Who's At Risk
Leg vein malfunction (venous insufficiency) affects 2–5% of Americans, and approximately half a million Americans have stasis ulcers. Women are more often affected by stasis ulcers than men.
Your risk for acquiring a stasis ulcer is greater if you:
- Are overweight.
- Have varicose veins.
- Have had blood clots in your legs.
- Had a leg injury (trauma) that might affect blood flow in your leg veins; even minor trauma may cause an ulcer.
Signs and Symptoms
Swelling of the leg, brown discoloration, or an itchy, red, rough area (stasis dermatitis) may appear before you notice an ulcer. This is often seen on the inner ankle area first, although any area on the lower leg may be affected. Varicose veins may be present. Sometimes there are hard, tender lumps under the skin near the ulcer.
The ulcer is a crater-like, irregular area of skin loss. It may be an open, easily bleeding, painful wound, or it might have a thick black scab. The level of pain varies.
People with a leg ulcer should seek medical care if it is anything beyond a small scrape or cut on the surface of the skin.
If the ulcer appears minor:
- Clean it with soap and water.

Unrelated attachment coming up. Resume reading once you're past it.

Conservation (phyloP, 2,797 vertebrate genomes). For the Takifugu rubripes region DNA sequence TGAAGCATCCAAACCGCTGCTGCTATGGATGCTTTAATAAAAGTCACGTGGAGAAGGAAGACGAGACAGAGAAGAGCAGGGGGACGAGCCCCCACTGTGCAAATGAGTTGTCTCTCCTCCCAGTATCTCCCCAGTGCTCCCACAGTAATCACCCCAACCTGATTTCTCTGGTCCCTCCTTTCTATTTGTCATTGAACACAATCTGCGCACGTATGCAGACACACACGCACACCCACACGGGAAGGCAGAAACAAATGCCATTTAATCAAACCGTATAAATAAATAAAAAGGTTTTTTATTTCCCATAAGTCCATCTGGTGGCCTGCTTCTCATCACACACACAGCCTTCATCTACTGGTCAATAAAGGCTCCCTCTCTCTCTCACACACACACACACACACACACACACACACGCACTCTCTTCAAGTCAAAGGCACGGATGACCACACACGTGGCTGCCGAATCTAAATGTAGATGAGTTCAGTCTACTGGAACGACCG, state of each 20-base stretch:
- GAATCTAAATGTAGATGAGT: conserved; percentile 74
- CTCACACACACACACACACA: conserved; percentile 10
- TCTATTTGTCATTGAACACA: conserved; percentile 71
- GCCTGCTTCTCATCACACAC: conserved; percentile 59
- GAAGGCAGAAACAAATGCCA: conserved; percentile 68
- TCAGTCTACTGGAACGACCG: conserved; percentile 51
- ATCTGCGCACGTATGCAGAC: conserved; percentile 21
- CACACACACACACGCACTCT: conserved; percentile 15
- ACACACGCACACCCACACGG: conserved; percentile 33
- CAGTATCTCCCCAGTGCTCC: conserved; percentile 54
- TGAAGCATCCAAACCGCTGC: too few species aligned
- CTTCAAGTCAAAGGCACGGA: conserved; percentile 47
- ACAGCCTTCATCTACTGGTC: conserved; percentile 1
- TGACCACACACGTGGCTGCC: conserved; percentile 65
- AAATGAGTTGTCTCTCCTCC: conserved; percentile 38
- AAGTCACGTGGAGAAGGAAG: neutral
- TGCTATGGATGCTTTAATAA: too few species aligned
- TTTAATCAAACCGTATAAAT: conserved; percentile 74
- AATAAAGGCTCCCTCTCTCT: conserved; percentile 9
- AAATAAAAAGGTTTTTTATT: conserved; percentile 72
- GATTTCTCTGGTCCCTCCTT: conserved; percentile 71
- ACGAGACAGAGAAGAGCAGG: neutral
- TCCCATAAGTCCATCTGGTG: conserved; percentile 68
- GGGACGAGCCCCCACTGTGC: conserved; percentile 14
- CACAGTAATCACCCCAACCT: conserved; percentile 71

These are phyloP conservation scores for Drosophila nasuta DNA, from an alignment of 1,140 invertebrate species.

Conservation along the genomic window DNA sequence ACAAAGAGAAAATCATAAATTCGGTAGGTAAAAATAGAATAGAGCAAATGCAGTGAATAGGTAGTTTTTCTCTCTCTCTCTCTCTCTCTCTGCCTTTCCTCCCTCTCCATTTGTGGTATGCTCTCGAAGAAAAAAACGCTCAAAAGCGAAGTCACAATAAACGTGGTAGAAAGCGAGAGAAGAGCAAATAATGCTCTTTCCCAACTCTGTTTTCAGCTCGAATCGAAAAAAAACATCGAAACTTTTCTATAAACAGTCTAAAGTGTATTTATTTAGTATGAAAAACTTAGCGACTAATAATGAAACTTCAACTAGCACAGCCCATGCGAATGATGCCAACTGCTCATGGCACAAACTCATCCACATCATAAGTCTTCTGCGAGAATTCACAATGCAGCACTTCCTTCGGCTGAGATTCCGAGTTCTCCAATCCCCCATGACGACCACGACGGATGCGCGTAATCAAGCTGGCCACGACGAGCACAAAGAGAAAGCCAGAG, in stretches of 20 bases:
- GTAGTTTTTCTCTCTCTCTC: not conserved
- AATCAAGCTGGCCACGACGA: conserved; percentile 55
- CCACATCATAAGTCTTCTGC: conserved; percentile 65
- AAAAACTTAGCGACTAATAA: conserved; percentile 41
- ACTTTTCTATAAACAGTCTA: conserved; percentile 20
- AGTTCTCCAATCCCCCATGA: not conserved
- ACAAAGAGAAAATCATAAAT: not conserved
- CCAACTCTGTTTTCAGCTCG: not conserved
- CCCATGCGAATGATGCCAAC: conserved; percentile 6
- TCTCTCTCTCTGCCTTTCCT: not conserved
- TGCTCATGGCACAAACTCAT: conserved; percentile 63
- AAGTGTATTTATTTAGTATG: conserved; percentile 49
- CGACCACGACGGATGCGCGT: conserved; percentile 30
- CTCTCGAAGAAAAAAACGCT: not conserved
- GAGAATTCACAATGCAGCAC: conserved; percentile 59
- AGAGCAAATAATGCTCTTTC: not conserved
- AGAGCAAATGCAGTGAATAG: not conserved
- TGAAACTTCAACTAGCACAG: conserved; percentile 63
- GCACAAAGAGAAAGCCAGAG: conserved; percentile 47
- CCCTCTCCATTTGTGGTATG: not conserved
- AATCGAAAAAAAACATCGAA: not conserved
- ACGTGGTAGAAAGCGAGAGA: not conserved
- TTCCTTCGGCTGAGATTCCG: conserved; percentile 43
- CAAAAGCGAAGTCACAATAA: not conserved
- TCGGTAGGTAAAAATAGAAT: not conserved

- Apply a thin layer of petroleum jelly (Vaseline®) and a clean gauze bandage.
- Avoid putting any tape or adhesive on the skin.
- Avoid using topical antibiotics and other over-the-counter products, as people with leg ulcers often become allergic to these products.
When to Seek Medical Care
If you have pain, swelling, spreading red areas, fever, or any open wound that does not heal after a few days of self-care, seek medical advice.
Treatments Your Physician May Prescribe
In addition to a thorough exam, your physician may test to evaluate how well your veins are working.
Treatment may consist of:
- Procedures to reduce leg swelling.
- Medication for any dermatitis or infection that is present.
- Special wound dressings.
- Pentoxifylline to aid healing.
- Surgery if other medical treatment fails.
- Compression hose to prevent the ulcer from coming back.
Most ulcers heal within 1–4 months, but about 25% will still be present after a year.
Bolognia, Jean L., ed. Dermatology
, pp.1635. New York: Mosby, 2003.
Freedberg, Irwin M., ed. Fitzpatrick's Dermatology in General Medicine
ed. pp.21. New York: McGraw-Hill, 2003.